Life as a Fire Wife

It’s 2:30 a.m. and nothing can be heard in our house except for the faint hum of the furnace and pupper’s snores. Beep beep beep! Jimmy’s miniter goes off and I shoot up in bed, heart racing. Ugh. Another fire call. Another rudely awakened sleep.

“Gotta go, I love you!” He yells as he scrambles to get dressed.

It’s 5:30 p.m. and I just sat dinner down on the dining room table. I pull my chair out and put my napkin on my lap. Beep beep beep! Jimmy’s phone goes off. Another fire call. Another time the pup goes crazy as Jimmy rushes around the house and out the door.

“Do you have to go?” I ask. “Someone needs help, of course I have to go!” He replies.

Another dinner alone.

It’s 1 p.m. and we’re almost finished running errands for the day. Beep beep beep! Another fire call. Another longing look from Jimmy.

“Well, let’s go or you’re not gonna make it,” I say.

Another call we rush to and I sit in the car until he’s finished. (I think I’ve made more calls than some of the actual firemen.)

Life as a fire wife is not always easy. It’s time spent alone because you just never know when a house fire, a wreck, a brush fire or an ambulance assist will come in. It’s errands and dinners cut short. It’s being late to dates and lots of other things.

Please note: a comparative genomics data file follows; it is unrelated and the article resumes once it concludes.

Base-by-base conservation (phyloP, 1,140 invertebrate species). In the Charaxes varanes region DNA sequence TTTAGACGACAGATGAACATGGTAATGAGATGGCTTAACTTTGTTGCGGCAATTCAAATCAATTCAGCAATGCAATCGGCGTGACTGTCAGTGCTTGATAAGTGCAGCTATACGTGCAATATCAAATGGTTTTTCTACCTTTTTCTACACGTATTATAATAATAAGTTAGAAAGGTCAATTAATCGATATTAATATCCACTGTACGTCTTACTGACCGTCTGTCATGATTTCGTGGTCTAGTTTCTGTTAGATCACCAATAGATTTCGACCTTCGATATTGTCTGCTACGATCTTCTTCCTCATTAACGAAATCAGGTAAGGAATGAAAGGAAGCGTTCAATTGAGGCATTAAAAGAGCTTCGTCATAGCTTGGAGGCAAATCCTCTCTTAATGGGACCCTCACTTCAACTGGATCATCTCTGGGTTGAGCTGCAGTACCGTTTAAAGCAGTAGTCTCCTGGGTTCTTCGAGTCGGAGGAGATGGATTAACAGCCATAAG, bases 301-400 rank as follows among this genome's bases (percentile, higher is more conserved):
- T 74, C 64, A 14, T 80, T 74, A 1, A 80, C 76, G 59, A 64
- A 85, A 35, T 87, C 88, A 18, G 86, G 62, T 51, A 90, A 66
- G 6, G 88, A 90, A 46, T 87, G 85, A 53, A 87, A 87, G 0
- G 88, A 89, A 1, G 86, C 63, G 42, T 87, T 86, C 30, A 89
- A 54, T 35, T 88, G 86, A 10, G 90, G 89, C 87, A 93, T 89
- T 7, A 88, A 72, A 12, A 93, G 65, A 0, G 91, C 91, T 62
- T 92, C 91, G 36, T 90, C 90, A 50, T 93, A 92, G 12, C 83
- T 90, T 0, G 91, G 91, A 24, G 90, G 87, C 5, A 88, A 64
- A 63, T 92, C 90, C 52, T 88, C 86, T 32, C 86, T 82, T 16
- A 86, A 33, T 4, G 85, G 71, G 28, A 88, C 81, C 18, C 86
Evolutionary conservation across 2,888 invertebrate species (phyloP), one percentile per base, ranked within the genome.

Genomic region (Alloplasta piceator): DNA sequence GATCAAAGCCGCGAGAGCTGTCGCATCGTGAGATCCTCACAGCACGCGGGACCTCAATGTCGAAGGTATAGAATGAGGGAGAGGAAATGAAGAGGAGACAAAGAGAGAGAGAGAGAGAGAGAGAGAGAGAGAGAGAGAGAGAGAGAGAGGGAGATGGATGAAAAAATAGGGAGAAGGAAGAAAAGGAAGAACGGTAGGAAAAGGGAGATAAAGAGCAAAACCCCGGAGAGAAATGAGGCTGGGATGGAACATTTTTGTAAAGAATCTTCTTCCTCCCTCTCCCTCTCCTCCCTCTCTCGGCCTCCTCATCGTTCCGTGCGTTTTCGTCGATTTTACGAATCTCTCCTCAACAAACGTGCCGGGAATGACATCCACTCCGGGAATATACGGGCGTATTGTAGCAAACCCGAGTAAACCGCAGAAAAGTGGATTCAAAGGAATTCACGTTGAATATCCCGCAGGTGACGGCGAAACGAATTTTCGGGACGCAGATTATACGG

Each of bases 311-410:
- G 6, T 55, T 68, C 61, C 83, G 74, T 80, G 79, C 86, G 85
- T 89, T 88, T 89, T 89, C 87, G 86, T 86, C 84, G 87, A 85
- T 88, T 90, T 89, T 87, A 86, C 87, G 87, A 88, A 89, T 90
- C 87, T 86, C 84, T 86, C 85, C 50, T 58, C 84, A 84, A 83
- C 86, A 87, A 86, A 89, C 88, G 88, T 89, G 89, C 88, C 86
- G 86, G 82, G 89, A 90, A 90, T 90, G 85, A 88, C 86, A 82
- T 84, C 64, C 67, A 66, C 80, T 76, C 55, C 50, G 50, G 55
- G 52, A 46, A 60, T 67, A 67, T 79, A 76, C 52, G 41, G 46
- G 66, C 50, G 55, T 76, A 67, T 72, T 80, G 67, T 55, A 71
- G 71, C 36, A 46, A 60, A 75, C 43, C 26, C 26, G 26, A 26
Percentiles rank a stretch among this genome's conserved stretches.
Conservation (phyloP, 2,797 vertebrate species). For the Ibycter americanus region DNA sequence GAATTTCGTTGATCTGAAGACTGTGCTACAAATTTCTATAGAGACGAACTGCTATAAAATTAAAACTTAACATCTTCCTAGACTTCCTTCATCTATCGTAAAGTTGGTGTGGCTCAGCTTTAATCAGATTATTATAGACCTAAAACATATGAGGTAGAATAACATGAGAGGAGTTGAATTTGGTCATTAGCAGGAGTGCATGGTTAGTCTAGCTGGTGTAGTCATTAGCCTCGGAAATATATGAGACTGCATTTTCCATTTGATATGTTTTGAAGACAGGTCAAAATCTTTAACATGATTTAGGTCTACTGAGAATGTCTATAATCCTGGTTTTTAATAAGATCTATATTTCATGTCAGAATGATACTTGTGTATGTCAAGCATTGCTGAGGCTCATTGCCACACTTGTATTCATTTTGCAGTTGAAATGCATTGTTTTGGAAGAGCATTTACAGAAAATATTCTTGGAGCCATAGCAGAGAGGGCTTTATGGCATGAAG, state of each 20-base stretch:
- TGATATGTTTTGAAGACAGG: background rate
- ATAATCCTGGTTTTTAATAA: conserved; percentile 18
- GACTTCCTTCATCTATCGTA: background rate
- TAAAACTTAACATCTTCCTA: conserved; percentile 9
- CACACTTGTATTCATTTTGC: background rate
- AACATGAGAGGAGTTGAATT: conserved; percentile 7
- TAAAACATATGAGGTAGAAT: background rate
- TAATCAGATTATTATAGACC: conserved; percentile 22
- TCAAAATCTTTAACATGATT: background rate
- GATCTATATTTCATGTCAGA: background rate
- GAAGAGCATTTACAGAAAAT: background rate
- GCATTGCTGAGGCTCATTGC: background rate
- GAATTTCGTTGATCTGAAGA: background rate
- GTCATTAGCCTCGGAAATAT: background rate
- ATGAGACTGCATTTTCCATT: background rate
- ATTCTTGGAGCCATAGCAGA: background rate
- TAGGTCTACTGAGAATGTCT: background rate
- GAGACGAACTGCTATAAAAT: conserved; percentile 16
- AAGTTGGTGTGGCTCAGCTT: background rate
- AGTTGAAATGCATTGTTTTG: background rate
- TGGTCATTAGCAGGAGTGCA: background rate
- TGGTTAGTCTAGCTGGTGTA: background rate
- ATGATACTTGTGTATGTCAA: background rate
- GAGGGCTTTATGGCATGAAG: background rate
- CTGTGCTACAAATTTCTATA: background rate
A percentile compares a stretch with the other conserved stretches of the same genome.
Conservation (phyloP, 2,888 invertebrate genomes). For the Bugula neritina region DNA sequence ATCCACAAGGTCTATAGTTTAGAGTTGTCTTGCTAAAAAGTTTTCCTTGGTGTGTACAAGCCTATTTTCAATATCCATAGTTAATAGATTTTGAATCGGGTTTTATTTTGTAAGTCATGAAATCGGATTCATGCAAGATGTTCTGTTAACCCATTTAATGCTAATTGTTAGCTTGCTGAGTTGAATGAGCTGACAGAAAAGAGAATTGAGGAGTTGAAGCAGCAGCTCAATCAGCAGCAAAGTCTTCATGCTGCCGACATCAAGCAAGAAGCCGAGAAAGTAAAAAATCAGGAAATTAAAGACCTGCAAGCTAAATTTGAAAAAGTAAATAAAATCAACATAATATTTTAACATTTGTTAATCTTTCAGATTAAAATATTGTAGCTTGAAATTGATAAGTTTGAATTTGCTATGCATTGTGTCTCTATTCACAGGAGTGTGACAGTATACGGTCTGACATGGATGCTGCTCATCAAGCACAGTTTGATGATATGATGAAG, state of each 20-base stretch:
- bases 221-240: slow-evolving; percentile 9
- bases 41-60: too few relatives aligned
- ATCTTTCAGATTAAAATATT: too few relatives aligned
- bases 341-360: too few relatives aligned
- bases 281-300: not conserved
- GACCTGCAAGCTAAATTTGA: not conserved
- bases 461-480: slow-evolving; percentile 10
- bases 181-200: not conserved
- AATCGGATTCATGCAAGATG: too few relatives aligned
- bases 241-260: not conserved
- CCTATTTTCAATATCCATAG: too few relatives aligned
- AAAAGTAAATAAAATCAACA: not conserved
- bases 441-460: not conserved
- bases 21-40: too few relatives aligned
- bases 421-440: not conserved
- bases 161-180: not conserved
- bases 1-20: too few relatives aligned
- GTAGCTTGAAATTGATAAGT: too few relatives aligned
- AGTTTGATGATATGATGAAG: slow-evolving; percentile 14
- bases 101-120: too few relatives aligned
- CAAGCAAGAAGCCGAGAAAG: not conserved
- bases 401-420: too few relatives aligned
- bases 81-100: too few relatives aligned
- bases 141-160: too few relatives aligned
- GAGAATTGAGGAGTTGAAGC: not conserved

It’s prep nights and fish fries. It’s softball and parades and holiday events. It’s meetings and even more meetings. It’s purse bashes and gun bashes and golf bashes and car cruises. It’s banquets and Ladies Auxiliary functions and Fire Prevention Day. It’s Sunday mornings at the club doing membership and Friday evenings at the hall logging calls. It’s one fundraiser or event or drill night after the other. It’s listening to how the call went – good or bad – because sometimes they were unfortunate and he needs to get it off his chest.

It’s tiring and an adjustment. It’s finding the right balance. It’s also friendships, loyalty, good times and accountability. You don’t tell your 13-year-volunteer-firefighter-now-husband he can’t do what he loves anymore. You find a middle ground. You compromise.

He’ll learn to share his love of firefighting with his love for you. He’ll even want to share his love of firefighting with you. He’ll want you to come along and take pictures and hang out. And even when you don’t really feel like it, you’ll go. Because seeing him happy makes you happy, and even though him being a volunteer firefighter and running into burning buildings for free can be annoying at times, you’re always going to be so proud of him.

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